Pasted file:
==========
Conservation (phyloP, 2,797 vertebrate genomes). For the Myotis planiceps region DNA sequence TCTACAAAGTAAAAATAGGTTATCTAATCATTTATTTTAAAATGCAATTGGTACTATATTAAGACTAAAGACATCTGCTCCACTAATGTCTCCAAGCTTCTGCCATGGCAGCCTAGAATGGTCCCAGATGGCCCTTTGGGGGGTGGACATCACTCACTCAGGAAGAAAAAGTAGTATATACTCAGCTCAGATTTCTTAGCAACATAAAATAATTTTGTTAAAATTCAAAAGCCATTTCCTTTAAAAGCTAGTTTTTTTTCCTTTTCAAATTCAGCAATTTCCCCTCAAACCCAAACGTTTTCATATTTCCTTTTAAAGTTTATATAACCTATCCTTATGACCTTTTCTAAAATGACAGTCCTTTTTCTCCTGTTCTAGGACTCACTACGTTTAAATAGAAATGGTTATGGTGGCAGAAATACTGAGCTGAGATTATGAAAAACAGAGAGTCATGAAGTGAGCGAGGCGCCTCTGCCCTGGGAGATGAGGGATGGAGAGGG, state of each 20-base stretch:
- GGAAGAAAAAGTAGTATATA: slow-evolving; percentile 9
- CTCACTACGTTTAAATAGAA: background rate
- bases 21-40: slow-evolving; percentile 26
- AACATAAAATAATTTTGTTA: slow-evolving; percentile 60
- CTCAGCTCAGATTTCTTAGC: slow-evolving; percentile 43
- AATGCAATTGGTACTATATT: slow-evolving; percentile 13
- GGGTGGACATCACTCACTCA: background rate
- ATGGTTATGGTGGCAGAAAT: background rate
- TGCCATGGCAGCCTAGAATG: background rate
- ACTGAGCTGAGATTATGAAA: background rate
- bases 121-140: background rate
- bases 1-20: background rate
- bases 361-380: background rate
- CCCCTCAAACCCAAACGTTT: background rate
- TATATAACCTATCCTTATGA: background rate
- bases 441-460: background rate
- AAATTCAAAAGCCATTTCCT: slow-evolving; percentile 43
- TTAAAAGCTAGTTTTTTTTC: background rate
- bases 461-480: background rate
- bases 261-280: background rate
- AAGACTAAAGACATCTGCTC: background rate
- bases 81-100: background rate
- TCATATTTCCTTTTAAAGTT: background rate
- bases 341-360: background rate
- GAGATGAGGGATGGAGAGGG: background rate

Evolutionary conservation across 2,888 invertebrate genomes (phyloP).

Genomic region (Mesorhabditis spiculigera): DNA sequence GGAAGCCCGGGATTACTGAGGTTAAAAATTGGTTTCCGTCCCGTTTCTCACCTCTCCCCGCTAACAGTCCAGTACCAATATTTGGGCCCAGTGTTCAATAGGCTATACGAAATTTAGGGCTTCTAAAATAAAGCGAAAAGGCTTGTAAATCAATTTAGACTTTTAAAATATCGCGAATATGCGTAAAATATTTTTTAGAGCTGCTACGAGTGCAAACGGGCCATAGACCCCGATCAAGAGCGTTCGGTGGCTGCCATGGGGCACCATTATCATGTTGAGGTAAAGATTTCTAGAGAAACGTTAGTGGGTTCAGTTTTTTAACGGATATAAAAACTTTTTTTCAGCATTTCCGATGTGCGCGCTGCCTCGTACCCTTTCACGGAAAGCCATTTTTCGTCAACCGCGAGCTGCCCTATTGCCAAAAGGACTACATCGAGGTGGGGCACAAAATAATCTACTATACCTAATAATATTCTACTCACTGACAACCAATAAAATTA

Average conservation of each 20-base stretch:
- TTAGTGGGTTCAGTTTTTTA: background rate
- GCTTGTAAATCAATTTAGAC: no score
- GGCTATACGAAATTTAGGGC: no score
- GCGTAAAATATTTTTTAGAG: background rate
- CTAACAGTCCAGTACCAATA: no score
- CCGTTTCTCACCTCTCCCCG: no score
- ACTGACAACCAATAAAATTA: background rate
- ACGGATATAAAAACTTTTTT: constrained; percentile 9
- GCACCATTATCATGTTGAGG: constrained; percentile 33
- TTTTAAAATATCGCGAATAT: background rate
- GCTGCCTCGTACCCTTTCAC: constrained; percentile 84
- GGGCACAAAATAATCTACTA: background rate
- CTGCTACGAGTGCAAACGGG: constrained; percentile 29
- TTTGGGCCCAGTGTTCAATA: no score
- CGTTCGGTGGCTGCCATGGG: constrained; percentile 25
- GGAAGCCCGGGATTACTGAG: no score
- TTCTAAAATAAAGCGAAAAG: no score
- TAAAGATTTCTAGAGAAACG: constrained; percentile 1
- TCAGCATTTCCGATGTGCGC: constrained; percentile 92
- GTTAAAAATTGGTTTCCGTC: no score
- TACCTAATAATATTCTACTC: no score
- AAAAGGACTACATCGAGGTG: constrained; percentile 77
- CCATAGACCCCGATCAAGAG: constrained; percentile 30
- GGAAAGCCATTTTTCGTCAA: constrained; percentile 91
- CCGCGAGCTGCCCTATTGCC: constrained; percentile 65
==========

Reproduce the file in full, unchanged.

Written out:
Conservation (phyloP, 2,797 vertebrate genomes). For the Myotis planiceps region DNA sequence TCTACAAAGTAAAAATAGGTTATCTAATCATTTATTTTAAAATGCAATTGGTACTATATTAAGACTAAAGACATCTGCTCCACTAATGTCTCCAAGCTTCTGCCATGGCAGCCTAGAATGGTCCCAGATGGCCCTTTGGGGGGTGGACATCACTCACTCAGGAAGAAAAAGTAGTATATACTCAGCTCAGATTTCTTAGCAACATAAAATAATTTTGTTAAAATTCAAAAGCCATTTCCTTTAAAAGCTAGTTTTTTTTCCTTTTCAAATTCAGCAATTTCCCCTCAAACCCAAACGTTTTCATATTTCCTTTTAAAGTTTATATAACCTATCCTTATGACCTTTTCTAAAATGACAGTCCTTTTTCTCCTGTTCTAGGACTCACTACGTTTAAATAGAAATGGTTATGGTGGCAGAAATACTGAGCTGAGATTATGAAAAACAGAGAGTCATGAAGTGAGCGAGGCGCCTCTGCCCTGGGAGATGAGGGATGGAGAGGG, state of each 20-base stretch:
- GGAAGAAAAAGTAGTATATA: slow-evolving; percentile 9
- CTCACTACGTTTAAATAGAA: background rate
- bases 21-40: slow-evolving; percentile 26
- AACATAAAATAATTTTGTTA: slow-evolving; percentile 60
- CTCAGCTCAGATTTCTTAGC: slow-evolving; percentile 43
- AATGCAATTGGTACTATATT: slow-evolving; percentile 13
- GGGTGGACATCACTCACTCA: background rate
- ATGGTTATGGTGGCAGAAAT: background rate
- TGCCATGGCAGCCTAGAATG: background rate
- ACTGAGCTGAGATTATGAAA: background rate
- bases 121-140: background rate
- bases 1-20: background rate
- bases 361-380: background rate
- CCCCTCAAACCCAAACGTTT: background rate
- TATATAACCTATCCTTATGA: background rate
- bases 441-460: background rate
- AAATTCAAAAGCCATTTCCT: slow-evolving; percentile 43
- TTAAAAGCTAGTTTTTTTTC: background rate
- bases 461-480: background rate
- bases 261-280: background rate
- AAGACTAAAGACATCTGCTC: background rate
- bases 81-100: background rate
- TCATATTTCCTTTTAAAGTT: background rate
- bases 341-360: background rate
- GAGATGAGGGATGGAGAGGG: background rate

Evolutionary conservation across 2,888 invertebrate genomes (phyloP).

Genomic region (Mesorhabditis spiculigera): DNA sequence GGAAGCCCGGGATTACTGAGGTTAAAAATTGGTTTCCGTCCCGTTTCTCACCTCTCCCCGCTAACAGTCCAGTACCAATATTTGGGCCCAGTGTTCAATAGGCTATACGAAATTTAGGGCTTCTAAAATAAAGCGAAAAGGCTTGTAAATCAATTTAGACTTTTAAAATATCGCGAATATGCGTAAAATATTTTTTAGAGCTGCTACGAGTGCAAACGGGCCATAGACCCCGATCAAGAGCGTTCGGTGGCTGCCATGGGGCACCATTATCATGTTGAGGTAAAGATTTCTAGAGAAACGTTAGTGGGTTCAGTTTTTTAACGGATATAAAAACTTTTTTTCAGCATTTCCGATGTGCGCGCTGCCTCGTACCCTTTCACGGAAAGCCATTTTTCGTCAACCGCGAGCTGCCCTATTGCCAAAAGGACTACATCGAGGTGGGGCACAAAATAATCTACTATACCTAATAATATTCTACTCACTGACAACCAATAAAATTA

Average conservation of each 20-base stretch:
- TTAGTGGGTTCAGTTTTTTA: background rate
- GCTTGTAAATCAATTTAGAC: no score
- GGCTATACGAAATTTAGGGC: no score
- GCGTAAAATATTTTTTAGAG: background rate
- CTAACAGTCCAGTACCAATA: no score
- CCGTTTCTCACCTCTCCCCG: no score
- ACTGACAACCAATAAAATTA: background rate
- ACGGATATAAAAACTTTTTT: constrained; percentile 9
- GCACCATTATCATGTTGAGG: constrained; percentile 33
- TTTTAAAATATCGCGAATAT: background rate
- GCTGCCTCGTACCCTTTCAC: constrained; percentile 84
- GGGCACAAAATAATCTACTA: background rate
- CTGCTACGAGTGCAAACGGG: constrained; percentile 29
- TTTGGGCCCAGTGTTCAATA: no score
- CGTTCGGTGGCTGCCATGGG: constrained; percentile 25
- GGAAGCCCGGGATTACTGAG: no score
- TTCTAAAATAAAGCGAAAAG: no score
- TAAAGATTTCTAGAGAAACG: constrained; percentile 1
- TCAGCATTTCCGATGTGCGC: constrained; percentile 92
- GTTAAAAATTGGTTTCCGTC: no score
- TACCTAATAATATTCTACTC: no score
- AAAAGGACTACATCGAGGTG: constrained; percentile 77
- CCATAGACCCCGATCAAGAG: constrained; percentile 30
- GGAAAGCCATTTTTCGTCAA: constrained; percentile 91
- CCGCGAGCTGCCCTATTGCC: constrained; percentile 65